The Midwest's Secret Cape
Folks go to Door County—a bucolic peninsula between Green Bay and Lake Michigan—for the lakes, the art, and the cherries. I took my bride in search of something even sweeter.
Julie has a million happy memories of Door County. From the time we started dating, she would tell me stories about the blissful trips that she and her family made to the 70-mile-long peninsula in northeastern Wisconsin, the one whose endless shoreline and mellow charm have earned it the nickname "the Cape Cod of the Midwest." When I decided to propose, it didn't take long to figure out where to pop the question. In 2009, I finally got to see the place she had described with such affection, particularly the cabin on Kangaroo Lake that she and her sisters and her cousins used to visit every summer. We were married the following year.
But that trip to Door County was short, and left me regretting that I couldn't see more of the place that meant so much to her family, where they had made s'mores, gone swimming, and watched their beloved collie, Shelby, get skunked. After all, there's a funny paradox about where we vacation: The places we go to escape our daily routines can become, over time, a beacon of stability as the rest of our lives change. By the time I met Julie's parents, they'd moved away from the house in Kenosha where she'd grown up. Her childhood friends had scattered to Chicago and points east. But to hear her family tell it, Door County hadn't changed much at all. It sounded like the best-preserved remnant of Julie's younger days.
So on our next trip to the Midwest, I vowed to experience as much of Door County as I could: the sights, the sounds, and the tastes (especially the tastes). To pack the most experience into a short stay, we decided to make a loop of the peninsula, driving up one side and down the other. This wasn't an original approach: In 2010, the state's department of transportation had designated our route a Wisconsin Scenic Byway. But it left no doubt why so many families like Julie's keep coming back year after year, generation after generation.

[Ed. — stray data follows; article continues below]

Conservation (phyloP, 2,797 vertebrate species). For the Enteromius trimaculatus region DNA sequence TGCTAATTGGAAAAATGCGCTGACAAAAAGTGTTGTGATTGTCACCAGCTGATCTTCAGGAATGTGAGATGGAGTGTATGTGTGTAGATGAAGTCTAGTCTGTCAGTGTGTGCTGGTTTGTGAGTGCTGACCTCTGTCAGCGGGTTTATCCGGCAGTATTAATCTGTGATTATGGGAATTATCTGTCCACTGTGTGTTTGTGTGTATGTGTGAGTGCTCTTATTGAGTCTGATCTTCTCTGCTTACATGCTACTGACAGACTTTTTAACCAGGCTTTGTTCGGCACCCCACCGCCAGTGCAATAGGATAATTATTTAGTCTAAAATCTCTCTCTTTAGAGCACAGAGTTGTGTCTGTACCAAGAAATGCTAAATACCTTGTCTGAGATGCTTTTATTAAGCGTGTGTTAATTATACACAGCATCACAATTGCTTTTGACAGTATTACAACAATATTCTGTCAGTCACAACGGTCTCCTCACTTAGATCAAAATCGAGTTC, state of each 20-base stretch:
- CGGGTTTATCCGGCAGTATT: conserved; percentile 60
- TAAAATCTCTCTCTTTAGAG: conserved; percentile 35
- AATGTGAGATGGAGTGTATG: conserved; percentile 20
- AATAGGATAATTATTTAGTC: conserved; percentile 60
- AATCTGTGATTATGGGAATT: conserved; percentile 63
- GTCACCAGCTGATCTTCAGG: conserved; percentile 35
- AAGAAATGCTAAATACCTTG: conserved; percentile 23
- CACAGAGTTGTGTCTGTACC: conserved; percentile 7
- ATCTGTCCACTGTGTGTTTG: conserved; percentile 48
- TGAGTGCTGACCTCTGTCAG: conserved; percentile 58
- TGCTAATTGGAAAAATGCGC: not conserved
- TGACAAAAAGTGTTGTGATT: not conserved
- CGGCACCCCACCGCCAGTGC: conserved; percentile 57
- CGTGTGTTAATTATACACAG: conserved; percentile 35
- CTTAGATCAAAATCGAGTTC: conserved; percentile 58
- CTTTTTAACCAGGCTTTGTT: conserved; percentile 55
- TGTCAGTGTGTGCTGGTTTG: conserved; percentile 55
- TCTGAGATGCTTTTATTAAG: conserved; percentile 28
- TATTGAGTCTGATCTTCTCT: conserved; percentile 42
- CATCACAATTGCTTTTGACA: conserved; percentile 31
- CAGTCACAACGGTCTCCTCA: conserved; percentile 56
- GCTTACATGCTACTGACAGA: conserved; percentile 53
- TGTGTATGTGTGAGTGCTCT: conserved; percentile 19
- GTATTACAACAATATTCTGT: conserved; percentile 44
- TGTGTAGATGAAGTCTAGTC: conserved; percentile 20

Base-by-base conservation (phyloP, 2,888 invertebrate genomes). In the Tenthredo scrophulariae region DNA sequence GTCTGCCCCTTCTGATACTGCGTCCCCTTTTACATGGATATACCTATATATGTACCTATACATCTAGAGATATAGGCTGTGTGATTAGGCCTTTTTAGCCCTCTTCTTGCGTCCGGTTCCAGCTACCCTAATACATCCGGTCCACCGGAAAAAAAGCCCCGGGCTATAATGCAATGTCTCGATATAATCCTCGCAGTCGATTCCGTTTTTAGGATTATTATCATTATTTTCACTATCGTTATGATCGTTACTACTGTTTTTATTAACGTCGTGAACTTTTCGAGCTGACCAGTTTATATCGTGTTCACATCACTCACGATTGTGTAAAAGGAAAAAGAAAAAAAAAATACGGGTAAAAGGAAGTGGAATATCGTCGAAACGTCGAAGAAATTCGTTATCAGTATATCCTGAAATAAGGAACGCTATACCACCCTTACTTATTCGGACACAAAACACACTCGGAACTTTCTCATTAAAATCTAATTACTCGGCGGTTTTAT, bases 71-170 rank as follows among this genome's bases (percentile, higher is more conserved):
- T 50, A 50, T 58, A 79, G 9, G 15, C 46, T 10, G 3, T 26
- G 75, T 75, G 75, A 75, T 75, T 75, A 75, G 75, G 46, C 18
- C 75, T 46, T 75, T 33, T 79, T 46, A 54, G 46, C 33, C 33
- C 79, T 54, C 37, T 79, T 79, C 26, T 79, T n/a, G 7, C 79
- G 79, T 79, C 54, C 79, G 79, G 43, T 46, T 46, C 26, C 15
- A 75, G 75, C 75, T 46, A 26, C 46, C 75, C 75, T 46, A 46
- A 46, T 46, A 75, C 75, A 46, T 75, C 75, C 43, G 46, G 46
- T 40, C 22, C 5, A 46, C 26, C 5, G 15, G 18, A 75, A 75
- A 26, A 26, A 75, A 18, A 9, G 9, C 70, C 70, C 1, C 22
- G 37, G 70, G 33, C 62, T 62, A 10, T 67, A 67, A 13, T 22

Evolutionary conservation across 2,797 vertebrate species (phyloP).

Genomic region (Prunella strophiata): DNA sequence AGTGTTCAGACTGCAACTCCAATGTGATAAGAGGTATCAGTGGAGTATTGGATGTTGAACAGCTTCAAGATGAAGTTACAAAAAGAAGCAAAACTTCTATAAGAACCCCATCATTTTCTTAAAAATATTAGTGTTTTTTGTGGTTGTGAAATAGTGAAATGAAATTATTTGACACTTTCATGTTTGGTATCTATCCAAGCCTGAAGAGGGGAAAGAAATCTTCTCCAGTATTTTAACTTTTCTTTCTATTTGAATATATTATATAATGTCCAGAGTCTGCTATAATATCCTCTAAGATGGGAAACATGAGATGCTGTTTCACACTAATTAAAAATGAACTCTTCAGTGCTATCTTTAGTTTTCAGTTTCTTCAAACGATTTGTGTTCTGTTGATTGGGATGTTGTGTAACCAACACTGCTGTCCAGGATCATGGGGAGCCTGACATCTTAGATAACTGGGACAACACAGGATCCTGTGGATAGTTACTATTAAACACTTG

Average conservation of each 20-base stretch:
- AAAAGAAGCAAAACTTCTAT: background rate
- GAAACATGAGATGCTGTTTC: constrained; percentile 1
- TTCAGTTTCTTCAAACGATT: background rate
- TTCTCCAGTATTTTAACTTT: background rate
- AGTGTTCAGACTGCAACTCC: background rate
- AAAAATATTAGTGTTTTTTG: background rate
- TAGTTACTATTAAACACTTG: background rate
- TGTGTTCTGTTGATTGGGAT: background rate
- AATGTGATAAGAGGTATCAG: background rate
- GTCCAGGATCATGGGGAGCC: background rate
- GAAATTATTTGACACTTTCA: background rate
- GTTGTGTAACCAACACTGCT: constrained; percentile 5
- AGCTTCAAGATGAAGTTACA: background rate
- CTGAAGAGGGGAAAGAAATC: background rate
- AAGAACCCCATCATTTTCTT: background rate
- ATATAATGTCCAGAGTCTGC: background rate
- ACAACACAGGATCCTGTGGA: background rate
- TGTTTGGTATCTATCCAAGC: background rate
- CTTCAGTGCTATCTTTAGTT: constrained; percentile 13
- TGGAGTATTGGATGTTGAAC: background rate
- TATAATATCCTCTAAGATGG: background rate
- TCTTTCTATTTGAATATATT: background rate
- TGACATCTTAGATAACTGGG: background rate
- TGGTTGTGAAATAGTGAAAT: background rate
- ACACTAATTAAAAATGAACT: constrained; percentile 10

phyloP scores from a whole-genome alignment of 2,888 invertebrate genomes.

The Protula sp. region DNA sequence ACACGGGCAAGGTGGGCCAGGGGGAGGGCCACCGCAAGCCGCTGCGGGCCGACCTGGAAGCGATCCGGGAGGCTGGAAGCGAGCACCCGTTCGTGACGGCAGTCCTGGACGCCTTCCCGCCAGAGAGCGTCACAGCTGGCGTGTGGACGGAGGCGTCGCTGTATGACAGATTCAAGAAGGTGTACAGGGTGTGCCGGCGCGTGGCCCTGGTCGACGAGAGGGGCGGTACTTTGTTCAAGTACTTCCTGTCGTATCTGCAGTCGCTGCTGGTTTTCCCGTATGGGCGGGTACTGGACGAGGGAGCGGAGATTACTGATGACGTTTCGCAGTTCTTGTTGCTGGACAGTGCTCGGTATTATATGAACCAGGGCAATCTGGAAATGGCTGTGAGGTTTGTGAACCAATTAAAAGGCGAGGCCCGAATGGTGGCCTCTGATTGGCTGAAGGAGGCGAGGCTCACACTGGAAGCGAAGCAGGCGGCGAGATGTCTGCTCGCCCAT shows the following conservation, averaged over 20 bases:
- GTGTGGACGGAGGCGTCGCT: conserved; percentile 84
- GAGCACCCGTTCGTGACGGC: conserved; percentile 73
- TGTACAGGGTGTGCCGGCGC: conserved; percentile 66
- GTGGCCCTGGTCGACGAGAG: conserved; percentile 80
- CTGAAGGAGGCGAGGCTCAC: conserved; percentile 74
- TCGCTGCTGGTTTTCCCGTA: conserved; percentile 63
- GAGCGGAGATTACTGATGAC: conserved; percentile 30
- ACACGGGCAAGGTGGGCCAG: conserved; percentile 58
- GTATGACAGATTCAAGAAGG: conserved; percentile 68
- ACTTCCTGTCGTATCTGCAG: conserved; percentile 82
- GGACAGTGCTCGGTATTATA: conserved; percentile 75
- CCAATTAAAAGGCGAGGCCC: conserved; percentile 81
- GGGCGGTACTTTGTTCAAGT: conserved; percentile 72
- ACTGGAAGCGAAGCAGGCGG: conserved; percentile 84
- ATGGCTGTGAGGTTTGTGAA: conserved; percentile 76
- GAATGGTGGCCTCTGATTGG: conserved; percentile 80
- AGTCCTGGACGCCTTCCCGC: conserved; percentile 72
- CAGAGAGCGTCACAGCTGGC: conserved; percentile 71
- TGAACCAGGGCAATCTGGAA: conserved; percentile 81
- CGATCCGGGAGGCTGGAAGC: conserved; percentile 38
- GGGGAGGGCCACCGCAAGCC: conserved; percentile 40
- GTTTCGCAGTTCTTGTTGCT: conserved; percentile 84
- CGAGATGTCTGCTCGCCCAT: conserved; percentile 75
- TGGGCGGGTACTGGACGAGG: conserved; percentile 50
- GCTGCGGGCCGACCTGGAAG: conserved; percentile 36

The first mystery I hoped to solve was straightforward enough: What's with the cherries? Endless billboards trumpeting the glories of "Cherryland USA" had piqued my interest—as had the memory of delicious cherry pies that Julie's mom had baked over the years. So just north of Sturgeon Bay, amid weathered red barns and idling dairy cows, we pulled into Wood Orchard Market for a closer look (8112 State Hwy. 42, Egg Harbor, woodorchard.com, cherry jam $5). Julie had picked enough cherries in her day to take the place in stride, but to a novice from "back East" like me, the store inspired awe. Here, among other offerings, was the humble cherry in every form imaginable: dried and frozen; in strudel, soda, and cider; in both medium and hot salsa (better than you'd think!); and, of course, cartons of cherries au naturel, which we snacked on happily for the rest of the trip.
Julie isn't the first person in her family to make youthful memories of Door County. Her grandmother and three great-uncles bought their cabin in 1969, just in time to allow Julie's dad to spend his teenage summers here. To my surprise, he described the place back then as a kind of artists' colony. There are still far more galleries than you'd expect to find in such a bucolic scene. J.R. Jarosh, the co-owner of the Edgewood Orchard Galleries, a converted fruit barn that we passed a few miles ahead, told me that the galleries are here because of all the artists, and the artists are here because of the sublime raw material (4140 Peninsula Players Rd., Fish Creek, edgewoodorchard.com, handmade earrings from $15). "You think, sunrise and sunset—you have to go from Maine to Oregon to see both," he said. "But here it's two miles apart."
Julie and I almost immediately discovered what he meant: The little town of Ephraim hugs the shore of Eagle Harbor and offers an impossibly pretty view of beaches and little boats bobbing on the waves. But I was less interested in landscapes than in lunch. Before we left New York, Julie had set one culinary condition: no fish boils. These elaborate meals are all over the guidebooks, but her family avoids them: "Definitely a tourist thing," she said. In the heart of Ephraim, another tourist favorite proved too good to pass up. Wilson's, perched just across Route 42 from the water, was founded in 1906 and feels today like a '50s soda fountain or ice cream parlor (9990 Water St., Ephraim, wilsonsicecream.com, Chicago-style hot dog $5.50). To enjoy the full Midwestern experience, I ordered the tasty homemade root beer, and—a nod to the city that many of the peninsula's tourists call home—a Chicago hot dog. Julie advised me not to add my usual ketchup. "It's just not done," she said. "It doesn't add flavor." Which turned out to be true, as the dog arrived bearing most of the contents of a vegetable garden: peppers, onions, and more.